So, stockpiling in readiness for China's busiest single week of gold demand would make a very obvious inference. It could easily swallow 136 tonnes, too. Stock-piling is common in base metals and oil. Standard Bank's commodities team now reckon silver stockpiles in China are equal to 15 months of fabrication demand. And if Beijing were really on the bid for imported metal, then why, immediately after January's Chinese New Year celebrations – the single biggest event on China's gold buying calendar – did it set China's gold importers a new hurdle?
No doubt China is buying gold direct from its miners. South Africa did the same when it was No. 1 for annual production, and it's plain from Russia's steady accumulation that it's using the same route, as well. Such metal is then lacking for retail consumption, so to ensure lots of supply for what proved another strong Chinese New Year, importers booked early and often. Trouble is, gold imports through Hong Kong alone more than trebled in 2011, outweighing the country's domestic mine supply. So then, immediately after New Year – and only two weeks after trade-deficit hit India doubled its gold and silver import duties – the authorities moved to temper the flow of metal.
China's private gold buyers have needed no help from over-excitable headlines to date. But they have needed Beijing's blessing – and its policy on gold now looks conflicted, to say the least. Happy to deregulate since 2002, it's allowed private sales of gold to treble as a proportion of China's fast-growing GDP, reaching more than 0.6% in full-year 2011 when judged off the GFMS data. That private accumulation has enabled China to diversify its national holdings – "national" meaning just what it says in a state which remains very much controlled if no longer quite communis today. No doubt the People's Bank has also bought a little more gold for its own stash too, albeit adding a lot less than the 1,400 tonnes which GFMS reckon has gone into private-sector possession in the last two years alone.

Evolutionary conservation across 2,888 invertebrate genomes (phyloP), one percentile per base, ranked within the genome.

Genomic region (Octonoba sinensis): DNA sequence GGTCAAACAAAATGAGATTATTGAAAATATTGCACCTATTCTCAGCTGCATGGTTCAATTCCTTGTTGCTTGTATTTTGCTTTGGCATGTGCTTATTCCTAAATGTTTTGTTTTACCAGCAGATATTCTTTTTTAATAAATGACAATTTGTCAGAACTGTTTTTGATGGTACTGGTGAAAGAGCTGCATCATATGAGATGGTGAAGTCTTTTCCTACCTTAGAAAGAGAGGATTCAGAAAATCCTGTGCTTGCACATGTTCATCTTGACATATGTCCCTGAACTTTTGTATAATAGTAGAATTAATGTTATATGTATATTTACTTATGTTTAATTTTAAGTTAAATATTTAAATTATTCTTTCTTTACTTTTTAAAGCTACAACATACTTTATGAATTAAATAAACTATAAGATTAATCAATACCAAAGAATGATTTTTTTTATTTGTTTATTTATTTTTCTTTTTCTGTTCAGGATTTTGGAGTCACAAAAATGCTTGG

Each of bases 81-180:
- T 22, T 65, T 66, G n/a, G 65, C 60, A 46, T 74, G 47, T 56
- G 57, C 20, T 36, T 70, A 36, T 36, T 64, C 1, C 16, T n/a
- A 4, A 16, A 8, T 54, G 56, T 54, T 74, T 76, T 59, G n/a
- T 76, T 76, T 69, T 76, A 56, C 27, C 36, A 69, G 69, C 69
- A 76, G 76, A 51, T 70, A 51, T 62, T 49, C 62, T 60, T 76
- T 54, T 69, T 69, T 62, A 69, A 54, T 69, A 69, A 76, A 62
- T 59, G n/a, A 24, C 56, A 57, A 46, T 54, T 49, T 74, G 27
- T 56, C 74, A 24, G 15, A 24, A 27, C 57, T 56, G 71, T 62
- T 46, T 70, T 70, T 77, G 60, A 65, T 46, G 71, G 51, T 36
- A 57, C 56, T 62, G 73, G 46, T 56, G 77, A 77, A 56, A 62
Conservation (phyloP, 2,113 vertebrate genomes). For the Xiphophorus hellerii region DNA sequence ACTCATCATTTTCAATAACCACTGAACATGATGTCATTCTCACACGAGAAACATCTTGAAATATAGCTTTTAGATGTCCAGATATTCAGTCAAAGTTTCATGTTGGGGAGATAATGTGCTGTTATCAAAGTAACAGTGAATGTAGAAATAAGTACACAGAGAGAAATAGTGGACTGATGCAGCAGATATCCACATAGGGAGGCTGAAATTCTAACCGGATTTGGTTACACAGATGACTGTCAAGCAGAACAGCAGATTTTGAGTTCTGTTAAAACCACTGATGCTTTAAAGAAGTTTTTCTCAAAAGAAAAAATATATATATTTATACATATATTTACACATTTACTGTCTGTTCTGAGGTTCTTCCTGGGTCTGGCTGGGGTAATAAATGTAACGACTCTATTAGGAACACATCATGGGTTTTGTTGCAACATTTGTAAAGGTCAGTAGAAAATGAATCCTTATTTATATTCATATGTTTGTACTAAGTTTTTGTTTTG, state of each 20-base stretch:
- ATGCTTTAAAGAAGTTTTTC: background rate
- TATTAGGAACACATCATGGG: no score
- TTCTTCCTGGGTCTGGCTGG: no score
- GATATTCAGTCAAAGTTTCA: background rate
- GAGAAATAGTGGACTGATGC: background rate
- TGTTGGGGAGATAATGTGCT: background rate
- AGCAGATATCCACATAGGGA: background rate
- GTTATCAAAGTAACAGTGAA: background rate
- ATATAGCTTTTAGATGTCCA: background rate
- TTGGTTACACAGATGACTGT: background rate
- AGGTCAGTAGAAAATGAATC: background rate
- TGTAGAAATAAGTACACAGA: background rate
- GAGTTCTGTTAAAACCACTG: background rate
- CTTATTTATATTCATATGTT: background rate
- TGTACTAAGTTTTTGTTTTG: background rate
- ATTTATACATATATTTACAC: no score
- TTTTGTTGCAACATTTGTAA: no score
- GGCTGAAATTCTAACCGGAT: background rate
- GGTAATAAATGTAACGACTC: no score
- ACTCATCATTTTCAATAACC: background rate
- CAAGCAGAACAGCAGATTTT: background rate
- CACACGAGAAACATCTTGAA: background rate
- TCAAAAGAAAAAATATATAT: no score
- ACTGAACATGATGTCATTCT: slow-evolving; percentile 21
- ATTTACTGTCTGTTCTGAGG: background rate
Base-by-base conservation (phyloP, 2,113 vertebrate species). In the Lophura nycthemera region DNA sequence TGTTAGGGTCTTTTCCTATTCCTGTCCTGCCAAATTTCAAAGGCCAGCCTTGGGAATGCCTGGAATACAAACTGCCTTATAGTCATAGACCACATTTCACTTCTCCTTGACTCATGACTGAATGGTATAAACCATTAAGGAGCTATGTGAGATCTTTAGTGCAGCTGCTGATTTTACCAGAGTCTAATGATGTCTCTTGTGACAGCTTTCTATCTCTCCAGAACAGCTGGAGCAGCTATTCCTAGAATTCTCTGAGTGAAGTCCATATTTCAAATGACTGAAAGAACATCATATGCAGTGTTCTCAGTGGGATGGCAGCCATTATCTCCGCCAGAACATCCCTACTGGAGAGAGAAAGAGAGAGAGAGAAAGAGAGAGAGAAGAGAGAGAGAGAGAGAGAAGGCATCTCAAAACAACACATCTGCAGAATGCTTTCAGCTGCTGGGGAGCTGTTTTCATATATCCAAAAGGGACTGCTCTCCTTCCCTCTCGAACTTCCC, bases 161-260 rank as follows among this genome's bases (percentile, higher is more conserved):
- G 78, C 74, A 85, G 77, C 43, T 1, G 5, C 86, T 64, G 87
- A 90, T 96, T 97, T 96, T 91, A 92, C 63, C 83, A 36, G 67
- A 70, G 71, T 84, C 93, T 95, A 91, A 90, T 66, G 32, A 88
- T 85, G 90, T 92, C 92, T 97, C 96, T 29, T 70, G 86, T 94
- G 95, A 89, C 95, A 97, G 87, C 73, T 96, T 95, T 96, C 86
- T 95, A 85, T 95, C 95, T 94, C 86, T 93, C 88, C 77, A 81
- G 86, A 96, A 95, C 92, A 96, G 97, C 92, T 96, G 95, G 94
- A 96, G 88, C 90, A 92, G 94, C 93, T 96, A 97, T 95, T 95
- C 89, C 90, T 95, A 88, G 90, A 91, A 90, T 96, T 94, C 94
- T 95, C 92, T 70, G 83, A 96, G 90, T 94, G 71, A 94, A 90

Now China's massive trade surplus is fast shrinking, however. The rate of foreign-currency hoarding is slowing right alongside, but its gold imports just overtook domestic mine output for the year as a whole, let alone the fourth quarter. Building the central bank's gold reserves would only worsen that gap. Making a "push" to buy gold – and at near-record prices – looks a long way from certain.
Adrian Ash runs the research desk at BullionVault. Formerly head of editorial at Fleet Street Publications - London's top publisher of financial advice for private investors - he was City correspondent for The Daily Reckoning from 2003 to 2008, and is now a regular contributor to a number of investment websites.